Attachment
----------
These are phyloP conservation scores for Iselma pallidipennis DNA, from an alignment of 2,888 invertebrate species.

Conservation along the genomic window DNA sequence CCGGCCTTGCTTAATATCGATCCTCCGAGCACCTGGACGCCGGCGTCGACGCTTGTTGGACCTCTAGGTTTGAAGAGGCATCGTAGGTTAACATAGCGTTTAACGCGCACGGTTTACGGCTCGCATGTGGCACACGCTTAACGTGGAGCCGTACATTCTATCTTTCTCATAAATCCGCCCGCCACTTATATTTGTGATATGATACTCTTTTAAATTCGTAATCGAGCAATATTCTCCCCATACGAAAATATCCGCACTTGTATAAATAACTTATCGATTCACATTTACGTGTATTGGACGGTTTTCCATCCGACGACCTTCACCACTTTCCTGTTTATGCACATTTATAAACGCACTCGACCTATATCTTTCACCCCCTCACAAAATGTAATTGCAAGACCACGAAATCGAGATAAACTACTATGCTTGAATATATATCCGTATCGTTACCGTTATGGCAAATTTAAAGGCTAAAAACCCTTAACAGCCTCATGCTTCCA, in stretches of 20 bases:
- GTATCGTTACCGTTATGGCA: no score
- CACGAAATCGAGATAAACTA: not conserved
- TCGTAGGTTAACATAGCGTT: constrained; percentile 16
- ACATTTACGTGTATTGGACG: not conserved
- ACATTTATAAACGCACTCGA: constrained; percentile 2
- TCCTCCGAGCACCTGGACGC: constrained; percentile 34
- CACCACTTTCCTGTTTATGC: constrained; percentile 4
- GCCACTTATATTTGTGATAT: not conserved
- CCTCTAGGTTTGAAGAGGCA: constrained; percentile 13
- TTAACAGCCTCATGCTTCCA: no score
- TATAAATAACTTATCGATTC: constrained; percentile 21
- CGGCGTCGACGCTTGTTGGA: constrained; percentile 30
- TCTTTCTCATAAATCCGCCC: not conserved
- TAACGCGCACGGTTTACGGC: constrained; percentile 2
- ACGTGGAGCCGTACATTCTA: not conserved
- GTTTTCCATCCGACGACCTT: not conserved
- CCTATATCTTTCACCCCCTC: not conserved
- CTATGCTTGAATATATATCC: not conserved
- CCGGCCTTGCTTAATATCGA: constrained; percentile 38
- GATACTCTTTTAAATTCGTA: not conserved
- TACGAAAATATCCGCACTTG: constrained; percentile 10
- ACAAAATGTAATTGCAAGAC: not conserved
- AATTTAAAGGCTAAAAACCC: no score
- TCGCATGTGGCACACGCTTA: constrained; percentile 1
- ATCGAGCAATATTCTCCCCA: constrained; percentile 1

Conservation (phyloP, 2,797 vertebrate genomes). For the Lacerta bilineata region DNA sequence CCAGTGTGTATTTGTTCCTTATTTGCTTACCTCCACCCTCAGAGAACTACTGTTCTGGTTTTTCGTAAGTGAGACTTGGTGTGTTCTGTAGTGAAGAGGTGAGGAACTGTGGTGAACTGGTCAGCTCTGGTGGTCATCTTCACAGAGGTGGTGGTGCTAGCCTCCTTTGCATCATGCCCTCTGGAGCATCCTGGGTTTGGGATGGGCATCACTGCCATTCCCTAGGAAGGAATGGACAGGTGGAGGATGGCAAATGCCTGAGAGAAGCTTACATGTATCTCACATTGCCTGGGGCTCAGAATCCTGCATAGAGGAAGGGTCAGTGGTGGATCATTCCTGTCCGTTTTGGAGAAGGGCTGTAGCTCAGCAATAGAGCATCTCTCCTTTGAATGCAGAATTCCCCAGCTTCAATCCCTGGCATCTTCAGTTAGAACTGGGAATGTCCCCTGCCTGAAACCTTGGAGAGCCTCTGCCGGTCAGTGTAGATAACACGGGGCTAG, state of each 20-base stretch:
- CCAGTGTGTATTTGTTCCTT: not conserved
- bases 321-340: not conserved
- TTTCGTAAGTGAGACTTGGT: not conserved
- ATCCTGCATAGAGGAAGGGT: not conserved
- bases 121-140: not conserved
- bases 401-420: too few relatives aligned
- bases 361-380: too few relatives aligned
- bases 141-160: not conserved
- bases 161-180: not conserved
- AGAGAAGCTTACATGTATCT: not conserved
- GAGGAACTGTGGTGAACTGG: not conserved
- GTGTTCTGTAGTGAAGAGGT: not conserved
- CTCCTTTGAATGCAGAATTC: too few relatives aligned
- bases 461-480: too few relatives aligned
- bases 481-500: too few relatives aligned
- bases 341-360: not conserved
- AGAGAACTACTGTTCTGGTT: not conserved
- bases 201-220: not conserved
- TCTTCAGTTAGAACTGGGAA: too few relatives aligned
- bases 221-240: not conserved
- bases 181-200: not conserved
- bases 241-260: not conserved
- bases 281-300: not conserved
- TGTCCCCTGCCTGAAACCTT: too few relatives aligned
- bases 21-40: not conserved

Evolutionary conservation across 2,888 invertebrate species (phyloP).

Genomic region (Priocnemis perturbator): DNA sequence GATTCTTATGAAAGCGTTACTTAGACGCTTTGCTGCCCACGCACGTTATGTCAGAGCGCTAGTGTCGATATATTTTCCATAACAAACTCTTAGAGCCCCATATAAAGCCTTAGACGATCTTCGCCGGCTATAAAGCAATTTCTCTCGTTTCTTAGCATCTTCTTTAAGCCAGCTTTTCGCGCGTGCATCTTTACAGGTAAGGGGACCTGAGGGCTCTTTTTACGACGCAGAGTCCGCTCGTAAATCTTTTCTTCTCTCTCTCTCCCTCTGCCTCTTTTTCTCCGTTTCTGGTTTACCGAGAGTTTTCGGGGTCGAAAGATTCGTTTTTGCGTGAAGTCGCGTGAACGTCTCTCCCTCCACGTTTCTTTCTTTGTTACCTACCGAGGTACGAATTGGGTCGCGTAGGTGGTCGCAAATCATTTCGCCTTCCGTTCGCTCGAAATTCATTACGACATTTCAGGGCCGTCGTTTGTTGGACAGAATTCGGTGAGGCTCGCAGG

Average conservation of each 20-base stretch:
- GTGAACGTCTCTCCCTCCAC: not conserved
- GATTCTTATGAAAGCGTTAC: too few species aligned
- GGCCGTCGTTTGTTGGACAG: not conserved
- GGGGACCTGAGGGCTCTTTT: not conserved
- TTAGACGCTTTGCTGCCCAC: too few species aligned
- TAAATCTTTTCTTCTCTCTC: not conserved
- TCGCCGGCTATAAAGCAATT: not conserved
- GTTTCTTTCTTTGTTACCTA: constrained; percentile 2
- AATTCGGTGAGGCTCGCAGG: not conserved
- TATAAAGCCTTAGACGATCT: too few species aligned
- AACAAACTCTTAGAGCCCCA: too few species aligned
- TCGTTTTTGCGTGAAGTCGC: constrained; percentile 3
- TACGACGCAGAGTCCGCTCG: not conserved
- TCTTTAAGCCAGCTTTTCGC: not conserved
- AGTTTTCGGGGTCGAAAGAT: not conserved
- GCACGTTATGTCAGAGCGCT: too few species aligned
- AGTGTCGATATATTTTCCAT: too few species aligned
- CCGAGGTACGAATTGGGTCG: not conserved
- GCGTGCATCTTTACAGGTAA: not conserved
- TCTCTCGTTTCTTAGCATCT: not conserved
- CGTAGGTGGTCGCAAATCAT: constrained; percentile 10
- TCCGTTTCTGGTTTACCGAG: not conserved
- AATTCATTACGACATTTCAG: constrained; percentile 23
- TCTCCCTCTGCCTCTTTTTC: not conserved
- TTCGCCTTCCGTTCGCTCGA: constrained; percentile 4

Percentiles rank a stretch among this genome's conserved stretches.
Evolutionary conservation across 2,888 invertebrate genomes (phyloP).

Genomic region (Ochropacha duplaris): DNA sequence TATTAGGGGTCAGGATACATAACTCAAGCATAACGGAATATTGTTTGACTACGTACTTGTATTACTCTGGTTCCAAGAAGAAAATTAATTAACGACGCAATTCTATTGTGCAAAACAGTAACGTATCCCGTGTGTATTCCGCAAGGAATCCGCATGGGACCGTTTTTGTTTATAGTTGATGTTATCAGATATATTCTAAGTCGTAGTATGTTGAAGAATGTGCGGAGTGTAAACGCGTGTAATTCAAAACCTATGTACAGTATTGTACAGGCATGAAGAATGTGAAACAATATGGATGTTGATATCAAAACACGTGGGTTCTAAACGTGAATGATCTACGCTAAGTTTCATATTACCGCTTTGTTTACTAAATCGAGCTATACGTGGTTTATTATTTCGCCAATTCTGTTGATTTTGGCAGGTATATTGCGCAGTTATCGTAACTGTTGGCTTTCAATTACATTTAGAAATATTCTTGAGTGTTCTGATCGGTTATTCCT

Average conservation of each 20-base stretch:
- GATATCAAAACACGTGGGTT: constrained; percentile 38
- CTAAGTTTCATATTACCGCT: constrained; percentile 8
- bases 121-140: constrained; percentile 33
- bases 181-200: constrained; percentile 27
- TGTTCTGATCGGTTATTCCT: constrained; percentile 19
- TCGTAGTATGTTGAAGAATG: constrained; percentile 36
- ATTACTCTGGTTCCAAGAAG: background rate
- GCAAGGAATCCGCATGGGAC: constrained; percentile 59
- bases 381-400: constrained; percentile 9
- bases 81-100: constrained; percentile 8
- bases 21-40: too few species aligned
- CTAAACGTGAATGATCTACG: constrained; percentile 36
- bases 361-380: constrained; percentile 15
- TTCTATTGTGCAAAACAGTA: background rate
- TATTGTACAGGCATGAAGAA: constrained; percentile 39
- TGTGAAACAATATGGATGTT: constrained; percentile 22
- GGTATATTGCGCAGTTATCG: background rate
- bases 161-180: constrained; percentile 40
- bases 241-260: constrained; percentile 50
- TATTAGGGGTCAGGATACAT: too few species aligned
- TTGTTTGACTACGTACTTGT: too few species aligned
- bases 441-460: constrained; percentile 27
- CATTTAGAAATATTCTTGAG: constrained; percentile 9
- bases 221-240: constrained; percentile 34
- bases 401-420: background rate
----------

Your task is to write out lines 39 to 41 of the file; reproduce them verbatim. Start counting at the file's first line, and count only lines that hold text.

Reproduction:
- GAGGAACTGTGGTGAACTGG: not conserved
- GTGTTCTGTAGTGAAGAGGT: not conserved
- CTCCTTTGAATGCAGAATTC: too few relatives aligned